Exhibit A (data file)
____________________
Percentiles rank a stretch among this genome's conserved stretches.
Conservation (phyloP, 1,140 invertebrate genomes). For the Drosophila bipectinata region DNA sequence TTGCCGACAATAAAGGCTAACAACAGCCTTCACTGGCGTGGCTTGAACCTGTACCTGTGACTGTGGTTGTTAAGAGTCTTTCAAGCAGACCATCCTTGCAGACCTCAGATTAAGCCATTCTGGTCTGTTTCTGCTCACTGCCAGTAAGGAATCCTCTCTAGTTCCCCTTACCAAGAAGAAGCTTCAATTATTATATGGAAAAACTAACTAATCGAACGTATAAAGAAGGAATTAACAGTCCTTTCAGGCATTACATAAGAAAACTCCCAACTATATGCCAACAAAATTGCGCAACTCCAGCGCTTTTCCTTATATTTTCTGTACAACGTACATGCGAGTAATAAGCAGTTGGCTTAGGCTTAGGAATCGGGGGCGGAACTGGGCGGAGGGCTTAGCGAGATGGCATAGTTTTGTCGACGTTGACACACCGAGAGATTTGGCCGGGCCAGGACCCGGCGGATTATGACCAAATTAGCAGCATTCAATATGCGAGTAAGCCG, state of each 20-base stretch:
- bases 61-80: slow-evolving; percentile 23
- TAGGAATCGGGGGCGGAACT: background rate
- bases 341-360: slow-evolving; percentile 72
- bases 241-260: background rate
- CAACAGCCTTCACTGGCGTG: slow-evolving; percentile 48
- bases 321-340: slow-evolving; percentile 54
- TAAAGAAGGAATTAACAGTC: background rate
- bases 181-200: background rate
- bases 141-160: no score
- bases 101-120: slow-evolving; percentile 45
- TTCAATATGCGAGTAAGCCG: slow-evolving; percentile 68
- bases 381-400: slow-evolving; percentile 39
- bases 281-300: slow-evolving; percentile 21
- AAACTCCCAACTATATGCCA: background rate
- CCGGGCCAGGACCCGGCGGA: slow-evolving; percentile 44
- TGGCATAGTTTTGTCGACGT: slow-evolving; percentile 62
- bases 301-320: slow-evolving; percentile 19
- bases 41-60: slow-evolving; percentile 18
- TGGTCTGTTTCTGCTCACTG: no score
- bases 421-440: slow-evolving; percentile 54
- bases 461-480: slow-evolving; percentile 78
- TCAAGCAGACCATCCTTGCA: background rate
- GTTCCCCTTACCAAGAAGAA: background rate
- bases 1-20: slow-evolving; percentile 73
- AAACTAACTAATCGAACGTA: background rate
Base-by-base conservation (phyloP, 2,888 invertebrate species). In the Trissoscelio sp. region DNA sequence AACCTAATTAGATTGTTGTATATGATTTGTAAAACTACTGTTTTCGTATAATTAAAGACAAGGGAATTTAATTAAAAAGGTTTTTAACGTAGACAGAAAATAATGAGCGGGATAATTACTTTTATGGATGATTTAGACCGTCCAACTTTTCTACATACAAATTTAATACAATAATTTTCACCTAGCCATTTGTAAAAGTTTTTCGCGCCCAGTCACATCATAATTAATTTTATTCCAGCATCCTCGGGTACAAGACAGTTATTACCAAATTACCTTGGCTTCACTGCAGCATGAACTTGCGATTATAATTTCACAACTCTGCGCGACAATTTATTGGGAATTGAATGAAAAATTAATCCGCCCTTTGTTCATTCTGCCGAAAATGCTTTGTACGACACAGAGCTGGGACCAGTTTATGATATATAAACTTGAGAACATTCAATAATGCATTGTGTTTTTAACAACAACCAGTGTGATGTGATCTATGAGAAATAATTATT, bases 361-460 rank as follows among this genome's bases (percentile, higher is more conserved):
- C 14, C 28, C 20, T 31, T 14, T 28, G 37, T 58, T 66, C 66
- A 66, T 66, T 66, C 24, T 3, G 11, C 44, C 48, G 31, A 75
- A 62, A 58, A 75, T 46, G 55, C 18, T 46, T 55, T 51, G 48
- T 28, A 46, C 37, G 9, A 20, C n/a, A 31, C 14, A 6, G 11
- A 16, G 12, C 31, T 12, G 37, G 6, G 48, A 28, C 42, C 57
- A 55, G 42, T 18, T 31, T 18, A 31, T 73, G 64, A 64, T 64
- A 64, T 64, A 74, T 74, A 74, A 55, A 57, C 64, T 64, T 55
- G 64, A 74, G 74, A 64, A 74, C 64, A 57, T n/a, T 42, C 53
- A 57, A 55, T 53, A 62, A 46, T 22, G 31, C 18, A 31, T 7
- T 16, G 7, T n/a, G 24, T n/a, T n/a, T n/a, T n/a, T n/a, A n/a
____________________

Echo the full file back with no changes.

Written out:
Percentiles rank a stretch among this genome's conserved stretches.
Conservation (phyloP, 1,140 invertebrate genomes). For the Drosophila bipectinata region DNA sequence TTGCCGACAATAAAGGCTAACAACAGCCTTCACTGGCGTGGCTTGAACCTGTACCTGTGACTGTGGTTGTTAAGAGTCTTTCAAGCAGACCATCCTTGCAGACCTCAGATTAAGCCATTCTGGTCTGTTTCTGCTCACTGCCAGTAAGGAATCCTCTCTAGTTCCCCTTACCAAGAAGAAGCTTCAATTATTATATGGAAAAACTAACTAATCGAACGTATAAAGAAGGAATTAACAGTCCTTTCAGGCATTACATAAGAAAACTCCCAACTATATGCCAACAAAATTGCGCAACTCCAGCGCTTTTCCTTATATTTTCTGTACAACGTACATGCGAGTAATAAGCAGTTGGCTTAGGCTTAGGAATCGGGGGCGGAACTGGGCGGAGGGCTTAGCGAGATGGCATAGTTTTGTCGACGTTGACACACCGAGAGATTTGGCCGGGCCAGGACCCGGCGGATTATGACCAAATTAGCAGCATTCAATATGCGAGTAAGCCG, state of each 20-base stretch:
- bases 61-80: slow-evolving; percentile 23
- TAGGAATCGGGGGCGGAACT: background rate
- bases 341-360: slow-evolving; percentile 72
- bases 241-260: background rate
- CAACAGCCTTCACTGGCGTG: slow-evolving; percentile 48
- bases 321-340: slow-evolving; percentile 54
- TAAAGAAGGAATTAACAGTC: background rate
- bases 181-200: background rate
- bases 141-160: no score
- bases 101-120: slow-evolving; percentile 45
- TTCAATATGCGAGTAAGCCG: slow-evolving; percentile 68
- bases 381-400: slow-evolving; percentile 39
- bases 281-300: slow-evolving; percentile 21
- AAACTCCCAACTATATGCCA: background rate
- CCGGGCCAGGACCCGGCGGA: slow-evolving; percentile 44
- TGGCATAGTTTTGTCGACGT: slow-evolving; percentile 62
- bases 301-320: slow-evolving; percentile 19
- bases 41-60: slow-evolving; percentile 18
- TGGTCTGTTTCTGCTCACTG: no score
- bases 421-440: slow-evolving; percentile 54
- bases 461-480: slow-evolving; percentile 78
- TCAAGCAGACCATCCTTGCA: background rate
- GTTCCCCTTACCAAGAAGAA: background rate
- bases 1-20: slow-evolving; percentile 73
- AAACTAACTAATCGAACGTA: background rate
Base-by-base conservation (phyloP, 2,888 invertebrate species). In the Trissoscelio sp. region DNA sequence AACCTAATTAGATTGTTGTATATGATTTGTAAAACTACTGTTTTCGTATAATTAAAGACAAGGGAATTTAATTAAAAAGGTTTTTAACGTAGACAGAAAATAATGAGCGGGATAATTACTTTTATGGATGATTTAGACCGTCCAACTTTTCTACATACAAATTTAATACAATAATTTTCACCTAGCCATTTGTAAAAGTTTTTCGCGCCCAGTCACATCATAATTAATTTTATTCCAGCATCCTCGGGTACAAGACAGTTATTACCAAATTACCTTGGCTTCACTGCAGCATGAACTTGCGATTATAATTTCACAACTCTGCGCGACAATTTATTGGGAATTGAATGAAAAATTAATCCGCCCTTTGTTCATTCTGCCGAAAATGCTTTGTACGACACAGAGCTGGGACCAGTTTATGATATATAAACTTGAGAACATTCAATAATGCATTGTGTTTTTAACAACAACCAGTGTGATGTGATCTATGAGAAATAATTATT, bases 361-460 rank as follows among this genome's bases (percentile, higher is more conserved):
- C 14, C 28, C 20, T 31, T 14, T 28, G 37, T 58, T 66, C 66
- A 66, T 66, T 66, C 24, T 3, G 11, C 44, C 48, G 31, A 75
- A 62, A 58, A 75, T 46, G 55, C 18, T 46, T 55, T 51, G 48
- T 28, A 46, C 37, G 9, A 20, C n/a, A 31, C 14, A 6, G 11
- A 16, G 12, C 31, T 12, G 37, G 6, G 48, A 28, C 42, C 57
- A 55, G 42, T 18, T 31, T 18, A 31, T 73, G 64, A 64, T 64
- A 64, T 64, A 74, T 74, A 74, A 55, A 57, C 64, T 64, T 55
- G 64, A 74, G 74, A 64, A 74, C 64, A 57, T n/a, T 42, C 53
- A 57, A 55, T 53, A 62, A 46, T 22, G 31, C 18, A 31, T 7
- T 16, G 7, T n/a, G 24, T n/a, T n/a, T n/a, T n/a, T n/a, A n/a